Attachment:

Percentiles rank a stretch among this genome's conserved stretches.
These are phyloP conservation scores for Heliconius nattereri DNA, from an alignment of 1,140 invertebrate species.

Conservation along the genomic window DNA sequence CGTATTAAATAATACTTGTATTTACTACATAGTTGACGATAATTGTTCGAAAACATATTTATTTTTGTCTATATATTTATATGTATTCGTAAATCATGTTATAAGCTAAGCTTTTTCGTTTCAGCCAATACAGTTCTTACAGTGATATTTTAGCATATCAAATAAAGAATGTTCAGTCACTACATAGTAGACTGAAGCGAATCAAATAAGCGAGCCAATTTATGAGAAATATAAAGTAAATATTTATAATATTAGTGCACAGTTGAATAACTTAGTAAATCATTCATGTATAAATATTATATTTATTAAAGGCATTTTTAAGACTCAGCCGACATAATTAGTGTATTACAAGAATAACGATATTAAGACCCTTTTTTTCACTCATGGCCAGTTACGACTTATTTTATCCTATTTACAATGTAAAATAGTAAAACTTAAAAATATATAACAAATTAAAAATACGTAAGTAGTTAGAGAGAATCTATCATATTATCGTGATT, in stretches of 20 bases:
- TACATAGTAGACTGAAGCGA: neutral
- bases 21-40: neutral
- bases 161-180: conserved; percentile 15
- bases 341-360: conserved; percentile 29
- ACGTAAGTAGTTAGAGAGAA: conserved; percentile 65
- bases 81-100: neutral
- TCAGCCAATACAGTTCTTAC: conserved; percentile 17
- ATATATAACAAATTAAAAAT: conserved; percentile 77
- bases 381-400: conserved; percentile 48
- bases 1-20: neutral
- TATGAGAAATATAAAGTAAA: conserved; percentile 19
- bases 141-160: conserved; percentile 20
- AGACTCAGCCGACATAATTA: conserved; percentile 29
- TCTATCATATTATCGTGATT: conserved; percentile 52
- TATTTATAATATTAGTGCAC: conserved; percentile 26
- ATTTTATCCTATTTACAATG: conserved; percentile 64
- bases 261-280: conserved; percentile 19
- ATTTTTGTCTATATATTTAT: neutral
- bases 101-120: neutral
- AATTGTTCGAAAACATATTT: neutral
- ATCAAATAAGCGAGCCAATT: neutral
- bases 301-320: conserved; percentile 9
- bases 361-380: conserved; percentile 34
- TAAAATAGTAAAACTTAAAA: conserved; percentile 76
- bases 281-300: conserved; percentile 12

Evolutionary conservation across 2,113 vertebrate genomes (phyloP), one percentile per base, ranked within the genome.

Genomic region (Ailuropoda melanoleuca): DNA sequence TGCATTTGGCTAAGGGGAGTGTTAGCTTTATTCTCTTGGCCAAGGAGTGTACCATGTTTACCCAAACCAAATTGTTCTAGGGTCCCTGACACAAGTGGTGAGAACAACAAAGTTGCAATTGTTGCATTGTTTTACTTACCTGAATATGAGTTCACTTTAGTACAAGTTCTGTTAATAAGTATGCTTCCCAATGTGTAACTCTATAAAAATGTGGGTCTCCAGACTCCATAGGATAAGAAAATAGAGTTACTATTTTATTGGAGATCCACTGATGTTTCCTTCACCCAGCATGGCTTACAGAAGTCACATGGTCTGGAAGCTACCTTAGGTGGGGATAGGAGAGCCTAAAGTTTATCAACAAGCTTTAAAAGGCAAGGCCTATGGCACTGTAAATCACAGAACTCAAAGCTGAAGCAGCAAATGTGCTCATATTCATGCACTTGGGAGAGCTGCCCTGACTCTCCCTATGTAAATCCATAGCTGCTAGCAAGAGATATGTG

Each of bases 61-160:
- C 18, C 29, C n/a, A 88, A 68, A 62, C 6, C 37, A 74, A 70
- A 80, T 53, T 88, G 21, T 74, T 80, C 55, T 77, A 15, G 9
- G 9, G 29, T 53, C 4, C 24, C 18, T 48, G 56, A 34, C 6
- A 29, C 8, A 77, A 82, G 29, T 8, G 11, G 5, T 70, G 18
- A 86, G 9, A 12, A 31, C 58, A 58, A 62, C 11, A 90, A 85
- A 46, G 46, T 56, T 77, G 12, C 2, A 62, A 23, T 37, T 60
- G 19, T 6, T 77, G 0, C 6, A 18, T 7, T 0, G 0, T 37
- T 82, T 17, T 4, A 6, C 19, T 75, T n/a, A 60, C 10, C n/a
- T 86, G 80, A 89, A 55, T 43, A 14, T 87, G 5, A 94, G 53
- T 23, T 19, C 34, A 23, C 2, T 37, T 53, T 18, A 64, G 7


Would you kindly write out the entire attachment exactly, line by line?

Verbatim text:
Percentiles rank a stretch among this genome's conserved stretches.
These are phyloP conservation scores for Heliconius nattereri DNA, from an alignment of 1,140 invertebrate species.

Conservation along the genomic window DNA sequence CGTATTAAATAATACTTGTATTTACTACATAGTTGACGATAATTGTTCGAAAACATATTTATTTTTGTCTATATATTTATATGTATTCGTAAATCATGTTATAAGCTAAGCTTTTTCGTTTCAGCCAATACAGTTCTTACAGTGATATTTTAGCATATCAAATAAAGAATGTTCAGTCACTACATAGTAGACTGAAGCGAATCAAATAAGCGAGCCAATTTATGAGAAATATAAAGTAAATATTTATAATATTAGTGCACAGTTGAATAACTTAGTAAATCATTCATGTATAAATATTATATTTATTAAAGGCATTTTTAAGACTCAGCCGACATAATTAGTGTATTACAAGAATAACGATATTAAGACCCTTTTTTTCACTCATGGCCAGTTACGACTTATTTTATCCTATTTACAATGTAAAATAGTAAAACTTAAAAATATATAACAAATTAAAAATACGTAAGTAGTTAGAGAGAATCTATCATATTATCGTGATT, in stretches of 20 bases:
- TACATAGTAGACTGAAGCGA: neutral
- bases 21-40: neutral
- bases 161-180: conserved; percentile 15
- bases 341-360: conserved; percentile 29
- ACGTAAGTAGTTAGAGAGAA: conserved; percentile 65
- bases 81-100: neutral
- TCAGCCAATACAGTTCTTAC: conserved; percentile 17
- ATATATAACAAATTAAAAAT: conserved; percentile 77
- bases 381-400: conserved; percentile 48
- bases 1-20: neutral
- TATGAGAAATATAAAGTAAA: conserved; percentile 19
- bases 141-160: conserved; percentile 20
- AGACTCAGCCGACATAATTA: conserved; percentile 29
- TCTATCATATTATCGTGATT: conserved; percentile 52
- TATTTATAATATTAGTGCAC: conserved; percentile 26
- ATTTTATCCTATTTACAATG: conserved; percentile 64
- bases 261-280: conserved; percentile 19
- ATTTTTGTCTATATATTTAT: neutral
- bases 101-120: neutral
- AATTGTTCGAAAACATATTT: neutral
- ATCAAATAAGCGAGCCAATT: neutral
- bases 301-320: conserved; percentile 9
- bases 361-380: conserved; percentile 34
- TAAAATAGTAAAACTTAAAA: conserved; percentile 76
- bases 281-300: conserved; percentile 12

Evolutionary conservation across 2,113 vertebrate genomes (phyloP), one percentile per base, ranked within the genome.

Genomic region (Ailuropoda melanoleuca): DNA sequence TGCATTTGGCTAAGGGGAGTGTTAGCTTTATTCTCTTGGCCAAGGAGTGTACCATGTTTACCCAAACCAAATTGTTCTAGGGTCCCTGACACAAGTGGTGAGAACAACAAAGTTGCAATTGTTGCATTGTTTTACTTACCTGAATATGAGTTCACTTTAGTACAAGTTCTGTTAATAAGTATGCTTCCCAATGTGTAACTCTATAAAAATGTGGGTCTCCAGACTCCATAGGATAAGAAAATAGAGTTACTATTTTATTGGAGATCCACTGATGTTTCCTTCACCCAGCATGGCTTACAGAAGTCACATGGTCTGGAAGCTACCTTAGGTGGGGATAGGAGAGCCTAAAGTTTATCAACAAGCTTTAAAAGGCAAGGCCTATGGCACTGTAAATCACAGAACTCAAAGCTGAAGCAGCAAATGTGCTCATATTCATGCACTTGGGAGAGCTGCCCTGACTCTCCCTATGTAAATCCATAGCTGCTAGCAAGAGATATGTG

Each of bases 61-160:
- C 18, C 29, C n/a, A 88, A 68, A 62, C 6, C 37, A 74, A 70
- A 80, T 53, T 88, G 21, T 74, T 80, C 55, T 77, A 15, G 9
- G 9, G 29, T 53, C 4, C 24, C 18, T 48, G 56, A 34, C 6
- A 29, C 8, A 77, A 82, G 29, T 8, G 11, G 5, T 70, G 18
- A 86, G 9, A 12, A 31, C 58, A 58, A 62, C 11, A 90, A 85
- A 46, G 46, T 56, T 77, G 12, C 2, A 62, A 23, T 37, T 60
- G 19, T 6, T 77, G 0, C 6, A 18, T 7, T 0, G 0, T 37
- T 82, T 17, T 4, A 6, C 19, T 75, T n/a, A 60, C 10, C n/a
- T 86, G 80, A 89, A 55, T 43, A 14, T 87, G 5, A 94, G 53
- T 23, T 19, C 34, A 23, C 2, T 37, T 53, T 18, A 64, G 7